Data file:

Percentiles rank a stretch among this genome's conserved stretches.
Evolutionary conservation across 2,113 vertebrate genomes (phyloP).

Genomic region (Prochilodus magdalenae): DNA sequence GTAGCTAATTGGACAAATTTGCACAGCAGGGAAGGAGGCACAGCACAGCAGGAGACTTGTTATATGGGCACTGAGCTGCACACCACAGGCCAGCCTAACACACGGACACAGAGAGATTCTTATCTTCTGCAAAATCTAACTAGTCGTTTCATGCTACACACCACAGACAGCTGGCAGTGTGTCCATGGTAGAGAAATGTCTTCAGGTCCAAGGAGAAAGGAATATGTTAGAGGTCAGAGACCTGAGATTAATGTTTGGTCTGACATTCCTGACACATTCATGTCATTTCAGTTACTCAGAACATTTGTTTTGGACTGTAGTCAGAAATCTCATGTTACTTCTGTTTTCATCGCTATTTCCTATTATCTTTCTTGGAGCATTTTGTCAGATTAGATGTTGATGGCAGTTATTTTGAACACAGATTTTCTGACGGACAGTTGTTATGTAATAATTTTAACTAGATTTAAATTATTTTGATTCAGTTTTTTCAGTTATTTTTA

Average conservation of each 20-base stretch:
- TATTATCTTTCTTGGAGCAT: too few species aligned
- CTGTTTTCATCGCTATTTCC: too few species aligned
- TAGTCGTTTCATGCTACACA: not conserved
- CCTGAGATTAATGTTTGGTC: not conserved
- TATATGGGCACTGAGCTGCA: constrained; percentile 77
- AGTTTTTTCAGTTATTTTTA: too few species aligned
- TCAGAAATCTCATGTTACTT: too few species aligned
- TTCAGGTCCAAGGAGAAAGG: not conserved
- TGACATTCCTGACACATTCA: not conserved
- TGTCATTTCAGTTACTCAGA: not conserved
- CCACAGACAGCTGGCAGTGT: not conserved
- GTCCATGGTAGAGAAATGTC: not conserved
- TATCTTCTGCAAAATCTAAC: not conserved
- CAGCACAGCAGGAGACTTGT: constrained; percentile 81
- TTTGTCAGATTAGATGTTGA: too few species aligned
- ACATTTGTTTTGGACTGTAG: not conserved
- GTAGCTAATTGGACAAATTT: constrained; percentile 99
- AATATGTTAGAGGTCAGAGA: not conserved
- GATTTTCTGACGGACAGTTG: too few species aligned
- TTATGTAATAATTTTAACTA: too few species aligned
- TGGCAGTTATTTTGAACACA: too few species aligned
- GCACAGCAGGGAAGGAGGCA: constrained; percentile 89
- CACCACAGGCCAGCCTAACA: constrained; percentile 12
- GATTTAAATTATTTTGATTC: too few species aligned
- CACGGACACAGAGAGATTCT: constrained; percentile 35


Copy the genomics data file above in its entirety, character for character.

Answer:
Percentiles rank a stretch among this genome's conserved stretches.
Evolutionary conservation across 2,113 vertebrate genomes (phyloP).

Genomic region (Prochilodus magdalenae): DNA sequence GTAGCTAATTGGACAAATTTGCACAGCAGGGAAGGAGGCACAGCACAGCAGGAGACTTGTTATATGGGCACTGAGCTGCACACCACAGGCCAGCCTAACACACGGACACAGAGAGATTCTTATCTTCTGCAAAATCTAACTAGTCGTTTCATGCTACACACCACAGACAGCTGGCAGTGTGTCCATGGTAGAGAAATGTCTTCAGGTCCAAGGAGAAAGGAATATGTTAGAGGTCAGAGACCTGAGATTAATGTTTGGTCTGACATTCCTGACACATTCATGTCATTTCAGTTACTCAGAACATTTGTTTTGGACTGTAGTCAGAAATCTCATGTTACTTCTGTTTTCATCGCTATTTCCTATTATCTTTCTTGGAGCATTTTGTCAGATTAGATGTTGATGGCAGTTATTTTGAACACAGATTTTCTGACGGACAGTTGTTATGTAATAATTTTAACTAGATTTAAATTATTTTGATTCAGTTTTTTCAGTTATTTTTA

Average conservation of each 20-base stretch:
- TATTATCTTTCTTGGAGCAT: too few species aligned
- CTGTTTTCATCGCTATTTCC: too few species aligned
- TAGTCGTTTCATGCTACACA: not conserved
- CCTGAGATTAATGTTTGGTC: not conserved
- TATATGGGCACTGAGCTGCA: constrained; percentile 77
- AGTTTTTTCAGTTATTTTTA: too few species aligned
- TCAGAAATCTCATGTTACTT: too few species aligned
- TTCAGGTCCAAGGAGAAAGG: not conserved
- TGACATTCCTGACACATTCA: not conserved
- TGTCATTTCAGTTACTCAGA: not conserved
- CCACAGACAGCTGGCAGTGT: not conserved
- GTCCATGGTAGAGAAATGTC: not conserved
- TATCTTCTGCAAAATCTAAC: not conserved
- CAGCACAGCAGGAGACTTGT: constrained; percentile 81
- TTTGTCAGATTAGATGTTGA: too few species aligned
- ACATTTGTTTTGGACTGTAG: not conserved
- GTAGCTAATTGGACAAATTT: constrained; percentile 99
- AATATGTTAGAGGTCAGAGA: not conserved
- GATTTTCTGACGGACAGTTG: too few species aligned
- TTATGTAATAATTTTAACTA: too few species aligned
- TGGCAGTTATTTTGAACACA: too few species aligned
- GCACAGCAGGGAAGGAGGCA: constrained; percentile 89
- CACCACAGGCCAGCCTAACA: constrained; percentile 12
- GATTTAAATTATTTTGATTC: too few species aligned
- CACGGACACAGAGAGATTCT: constrained; percentile 35